Once you have successfully purchased, installed the latest Dell PowerEdge Server operating system, connected the peripheral devices, and the Ethernet connection the server will require some initial configuration.
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These are set using the Dell PowerEdge Server Manager. The server manager allows you to administer settings and add additional bits of software called Roles. The server manager will start automatically when the server is fully booted up. It applies to these models:
- Dell PowerEdge r620
- Dell PowerEdge r630
- Dell PowerEdge r720
- Dell PowerEdge r730
We are going to change the computer name to something more meaningful and set a static IP address. In order for other computers to locate your Dell PowerEdge tower server, it is essential that it maintains the same IP address known as setting a static IP address.
If you are unsure what your IP address should be we can initially set the same settings that the server has been assigned via DHCP. Go to start -> run and type cmd. The command prompt window should open. Type ipconfig in the command prompt window and make a note of the IPv4 Address, Subnet Mask, and Default Gateway.
1. In Server Manager locate the Local Server option in the left pane. Local Server refers to the Dell PowerEdge server that you are logged into rather than a remote server.
2. In the main pane next to Computer Name click the current name of the computer to change it. A default name will have been set by windows.
3. Click the Change button.
4. Delete the existing computer name and enter something more meaningful such as `primary server’.
5. Click Ok, Close and Restart later.
6. Adjacent to Ethernet click the current IP address.
7. Right-click on the Ethernet port and select Properties
8. Click Internet Protocol Version 4 and select Properties at the bottom.
9. Select Use the following IP address and enter the IP settings.
10. Select Use the following DNS server addresses and enter the DNS server (leave this as automatic for now if you are unsure). Click Ok and Restart later.
It is also worth having a look at some of the other settings here and configuring them to your own preference, such as Windows updates and Timezone settings. Once complete, restart the server.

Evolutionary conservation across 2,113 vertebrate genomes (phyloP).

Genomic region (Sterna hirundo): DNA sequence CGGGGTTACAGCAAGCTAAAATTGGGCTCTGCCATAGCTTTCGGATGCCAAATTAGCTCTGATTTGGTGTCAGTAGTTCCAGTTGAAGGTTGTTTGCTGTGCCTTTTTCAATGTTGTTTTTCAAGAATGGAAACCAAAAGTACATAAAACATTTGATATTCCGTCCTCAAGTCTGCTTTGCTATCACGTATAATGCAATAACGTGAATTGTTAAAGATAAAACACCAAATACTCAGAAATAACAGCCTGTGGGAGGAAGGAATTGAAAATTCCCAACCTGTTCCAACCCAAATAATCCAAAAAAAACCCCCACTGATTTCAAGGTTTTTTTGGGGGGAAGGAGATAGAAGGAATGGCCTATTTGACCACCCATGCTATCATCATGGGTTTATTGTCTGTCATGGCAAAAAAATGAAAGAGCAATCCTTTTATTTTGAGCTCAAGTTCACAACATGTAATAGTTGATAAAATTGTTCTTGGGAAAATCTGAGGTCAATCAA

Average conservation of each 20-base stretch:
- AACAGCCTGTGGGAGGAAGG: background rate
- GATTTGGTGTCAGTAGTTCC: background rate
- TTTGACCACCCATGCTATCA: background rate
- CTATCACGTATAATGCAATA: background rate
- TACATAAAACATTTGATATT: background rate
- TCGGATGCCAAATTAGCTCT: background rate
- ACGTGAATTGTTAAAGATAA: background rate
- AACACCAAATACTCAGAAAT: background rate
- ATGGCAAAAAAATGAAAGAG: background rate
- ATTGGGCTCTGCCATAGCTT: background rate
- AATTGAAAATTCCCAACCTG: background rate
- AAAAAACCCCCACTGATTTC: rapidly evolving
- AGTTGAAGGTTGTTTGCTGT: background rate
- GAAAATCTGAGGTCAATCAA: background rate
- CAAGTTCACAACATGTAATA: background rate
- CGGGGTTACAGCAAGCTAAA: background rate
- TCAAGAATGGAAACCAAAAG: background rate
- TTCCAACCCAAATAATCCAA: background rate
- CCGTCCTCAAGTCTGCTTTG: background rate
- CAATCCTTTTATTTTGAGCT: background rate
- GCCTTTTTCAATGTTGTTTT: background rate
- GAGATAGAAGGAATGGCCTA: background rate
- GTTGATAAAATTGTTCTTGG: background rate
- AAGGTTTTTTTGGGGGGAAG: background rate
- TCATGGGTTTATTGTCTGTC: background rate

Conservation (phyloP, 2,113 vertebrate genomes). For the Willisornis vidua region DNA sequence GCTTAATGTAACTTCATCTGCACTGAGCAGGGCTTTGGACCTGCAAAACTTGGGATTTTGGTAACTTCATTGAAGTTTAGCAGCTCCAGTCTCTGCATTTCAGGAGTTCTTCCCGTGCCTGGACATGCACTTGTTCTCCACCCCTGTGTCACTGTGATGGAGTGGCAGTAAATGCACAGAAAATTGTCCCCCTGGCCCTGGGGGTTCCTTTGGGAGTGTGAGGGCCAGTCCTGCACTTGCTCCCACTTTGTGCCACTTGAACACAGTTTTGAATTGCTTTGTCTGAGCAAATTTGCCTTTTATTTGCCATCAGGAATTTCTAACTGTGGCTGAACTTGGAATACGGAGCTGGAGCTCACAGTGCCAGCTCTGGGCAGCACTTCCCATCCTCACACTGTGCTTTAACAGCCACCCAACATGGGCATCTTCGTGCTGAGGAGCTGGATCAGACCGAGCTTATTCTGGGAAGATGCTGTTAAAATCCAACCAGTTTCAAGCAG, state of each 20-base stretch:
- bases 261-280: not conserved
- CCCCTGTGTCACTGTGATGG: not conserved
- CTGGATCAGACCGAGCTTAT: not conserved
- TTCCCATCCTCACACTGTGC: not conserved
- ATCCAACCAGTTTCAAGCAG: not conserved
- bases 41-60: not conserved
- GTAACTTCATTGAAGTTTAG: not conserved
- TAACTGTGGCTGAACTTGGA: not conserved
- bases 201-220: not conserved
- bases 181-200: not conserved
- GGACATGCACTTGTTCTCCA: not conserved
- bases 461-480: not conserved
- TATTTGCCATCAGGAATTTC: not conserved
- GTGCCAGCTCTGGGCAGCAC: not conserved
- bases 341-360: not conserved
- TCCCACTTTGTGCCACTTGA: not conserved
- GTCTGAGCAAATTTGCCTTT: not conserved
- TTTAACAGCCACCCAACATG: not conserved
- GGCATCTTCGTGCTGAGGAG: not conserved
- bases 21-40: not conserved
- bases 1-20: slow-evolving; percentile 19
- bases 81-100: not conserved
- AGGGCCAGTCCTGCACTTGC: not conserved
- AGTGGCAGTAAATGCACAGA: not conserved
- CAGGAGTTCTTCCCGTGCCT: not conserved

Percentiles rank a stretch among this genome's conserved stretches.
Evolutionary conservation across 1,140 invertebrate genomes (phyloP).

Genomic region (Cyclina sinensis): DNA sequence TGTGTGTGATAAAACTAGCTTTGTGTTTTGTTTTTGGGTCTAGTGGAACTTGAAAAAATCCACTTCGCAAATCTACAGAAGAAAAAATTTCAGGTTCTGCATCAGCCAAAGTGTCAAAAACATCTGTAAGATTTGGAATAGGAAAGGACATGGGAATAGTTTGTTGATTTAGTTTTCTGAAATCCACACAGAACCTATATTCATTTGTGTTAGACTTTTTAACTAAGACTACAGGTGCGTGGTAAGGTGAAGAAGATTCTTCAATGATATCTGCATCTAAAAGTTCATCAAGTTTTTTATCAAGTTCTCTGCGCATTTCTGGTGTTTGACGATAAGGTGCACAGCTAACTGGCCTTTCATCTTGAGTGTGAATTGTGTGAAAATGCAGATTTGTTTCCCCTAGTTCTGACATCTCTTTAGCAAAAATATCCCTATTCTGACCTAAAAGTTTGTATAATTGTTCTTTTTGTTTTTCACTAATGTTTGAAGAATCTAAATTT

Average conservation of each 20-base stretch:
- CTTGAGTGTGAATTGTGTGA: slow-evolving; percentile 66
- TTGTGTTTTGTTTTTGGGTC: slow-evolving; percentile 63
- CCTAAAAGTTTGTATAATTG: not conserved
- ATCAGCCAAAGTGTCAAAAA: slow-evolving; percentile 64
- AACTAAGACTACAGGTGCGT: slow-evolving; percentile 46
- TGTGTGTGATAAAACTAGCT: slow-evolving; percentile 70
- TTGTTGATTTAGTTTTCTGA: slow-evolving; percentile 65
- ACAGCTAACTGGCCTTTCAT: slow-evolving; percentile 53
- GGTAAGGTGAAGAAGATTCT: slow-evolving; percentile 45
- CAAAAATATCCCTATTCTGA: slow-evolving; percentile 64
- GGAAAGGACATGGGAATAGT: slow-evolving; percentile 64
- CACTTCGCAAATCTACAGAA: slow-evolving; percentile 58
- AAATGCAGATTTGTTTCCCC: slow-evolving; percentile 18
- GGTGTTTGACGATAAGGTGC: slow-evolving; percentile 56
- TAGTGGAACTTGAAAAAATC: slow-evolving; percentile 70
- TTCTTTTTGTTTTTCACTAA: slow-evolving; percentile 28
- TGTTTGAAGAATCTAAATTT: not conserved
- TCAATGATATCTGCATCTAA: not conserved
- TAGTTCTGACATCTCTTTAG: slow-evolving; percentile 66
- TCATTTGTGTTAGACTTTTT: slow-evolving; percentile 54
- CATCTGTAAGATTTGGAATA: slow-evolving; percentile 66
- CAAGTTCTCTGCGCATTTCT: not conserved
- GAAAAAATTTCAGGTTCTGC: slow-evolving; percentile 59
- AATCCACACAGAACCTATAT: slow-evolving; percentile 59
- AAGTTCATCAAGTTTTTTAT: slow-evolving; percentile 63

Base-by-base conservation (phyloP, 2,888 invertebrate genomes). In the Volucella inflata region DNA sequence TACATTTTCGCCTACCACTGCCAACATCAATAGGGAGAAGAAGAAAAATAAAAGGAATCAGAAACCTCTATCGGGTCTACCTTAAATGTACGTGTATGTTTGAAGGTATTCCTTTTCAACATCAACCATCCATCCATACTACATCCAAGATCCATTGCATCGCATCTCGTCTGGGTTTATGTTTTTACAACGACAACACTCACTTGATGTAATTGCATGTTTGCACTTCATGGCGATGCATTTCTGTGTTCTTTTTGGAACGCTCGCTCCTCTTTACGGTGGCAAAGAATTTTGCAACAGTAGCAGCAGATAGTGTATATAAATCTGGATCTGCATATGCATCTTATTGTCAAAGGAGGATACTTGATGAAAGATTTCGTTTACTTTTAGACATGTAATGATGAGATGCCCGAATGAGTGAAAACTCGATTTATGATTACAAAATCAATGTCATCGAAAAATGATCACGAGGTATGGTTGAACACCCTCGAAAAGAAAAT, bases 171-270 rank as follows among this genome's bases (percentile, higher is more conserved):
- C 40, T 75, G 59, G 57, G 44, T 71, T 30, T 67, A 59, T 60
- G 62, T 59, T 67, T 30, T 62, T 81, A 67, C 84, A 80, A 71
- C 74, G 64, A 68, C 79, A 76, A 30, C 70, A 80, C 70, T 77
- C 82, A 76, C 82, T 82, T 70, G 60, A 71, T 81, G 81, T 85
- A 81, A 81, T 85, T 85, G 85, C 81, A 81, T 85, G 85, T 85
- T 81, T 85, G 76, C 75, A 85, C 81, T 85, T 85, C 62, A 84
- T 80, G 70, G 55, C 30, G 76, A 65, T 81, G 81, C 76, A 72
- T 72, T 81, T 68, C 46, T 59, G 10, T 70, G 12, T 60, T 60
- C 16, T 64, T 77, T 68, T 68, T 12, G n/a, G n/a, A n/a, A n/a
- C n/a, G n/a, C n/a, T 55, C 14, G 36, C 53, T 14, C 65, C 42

Installing Roles and Features on Dell PowerEdge Tower Servers
Software components of Windows Server are separated. This means that we can install certain parts of the operating system to perform the services that we want. For example, if we would like the server to manage our IP addresses using DHCP, we can install the `DHCP Server’ role. The roles often supply a service such as Active Directory, File, Print, DNS or DHCP. If we can save a file to a server or if we can send a print job to a server, then that server is running some software that is enabling us to do those actions. Using separate software components for the roles aids efficiency as the server is only doing the tasks and processes that we require.
Features are added bits of software usually required for the roles to function correctly. The correct features will usually be selected automatically after you have selected a role in the install wizard.
How to install a role on Dell PowerEdge Server?
- Open Server Manager
2. Click Manage located towards the top right corner of the screen.
3. Select Add Roles and Features to open the wizard.
4. Click Next.
5. Select Role-based or feature-based install-lation option and click Next
6. Select the server you would like to install the role on. There is likely to be only 1 server option, the one you are currently working on, click Next
7. Select the role that you would like to install, add the required features and click Next
8. Click to confirm the installation and wait for the installation of complete confirmation.
The Domain networking option is built into Windows computers and is used to create a group of computers that can be controlled centrally from the Dell PowerEdge tower servers. A domain also makes a network more secure as it can block traffic from accessing computers in the network.
Once a computer or user is added to the domain they can access specified shared folders, files, software, and printers. When added to the domain computers will automatically be added to Active Directory and then rules or policies can be applied to the computer from the server. For example, you may want to set a desktop wallpaper or set specific desktop icons (more on this later).
The domain is initially set up on the server using the Active Directory Domain Services role. Computers on the same network can then be added. A domain requires a domain controller that controls the login authentication of computers and users. If you have a single server environment then that server needs to be set as the domain controller.